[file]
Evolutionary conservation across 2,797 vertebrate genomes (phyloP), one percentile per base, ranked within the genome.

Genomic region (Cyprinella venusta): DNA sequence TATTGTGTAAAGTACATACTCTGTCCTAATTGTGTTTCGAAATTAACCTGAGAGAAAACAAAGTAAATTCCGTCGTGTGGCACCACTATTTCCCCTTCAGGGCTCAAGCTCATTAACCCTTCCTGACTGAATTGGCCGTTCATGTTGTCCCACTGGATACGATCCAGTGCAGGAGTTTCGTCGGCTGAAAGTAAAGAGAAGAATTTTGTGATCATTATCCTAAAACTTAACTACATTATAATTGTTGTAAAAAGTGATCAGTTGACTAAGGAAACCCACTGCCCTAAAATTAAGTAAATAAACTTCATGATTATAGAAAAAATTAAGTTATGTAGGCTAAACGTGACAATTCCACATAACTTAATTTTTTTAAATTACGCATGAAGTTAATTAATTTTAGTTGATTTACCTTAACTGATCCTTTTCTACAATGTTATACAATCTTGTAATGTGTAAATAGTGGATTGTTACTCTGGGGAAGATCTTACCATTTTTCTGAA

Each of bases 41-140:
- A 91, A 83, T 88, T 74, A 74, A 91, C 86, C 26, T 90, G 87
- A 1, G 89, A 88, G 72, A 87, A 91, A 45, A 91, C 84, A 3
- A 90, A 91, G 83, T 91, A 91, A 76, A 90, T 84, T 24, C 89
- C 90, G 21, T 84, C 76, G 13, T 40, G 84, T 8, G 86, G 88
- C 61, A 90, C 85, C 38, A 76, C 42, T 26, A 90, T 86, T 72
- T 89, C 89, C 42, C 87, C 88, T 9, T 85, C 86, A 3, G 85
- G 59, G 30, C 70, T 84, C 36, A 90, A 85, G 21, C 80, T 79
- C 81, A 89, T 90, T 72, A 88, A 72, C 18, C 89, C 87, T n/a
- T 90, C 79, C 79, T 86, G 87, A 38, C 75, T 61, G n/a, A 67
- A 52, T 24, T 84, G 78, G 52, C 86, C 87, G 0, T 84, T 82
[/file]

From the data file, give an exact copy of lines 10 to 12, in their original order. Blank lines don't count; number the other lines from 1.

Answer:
- G 59, G 30, C 70, T 84, C 36, A 90, A 85, G 21, C 80, T 79
- C 81, A 89, T 90, T 72, A 88, A 72, C 18, C 89, C 87, T n/a
- T 90, C 79, C 79, T 86, G 87, A 38, C 75, T 61, G n/a, A 67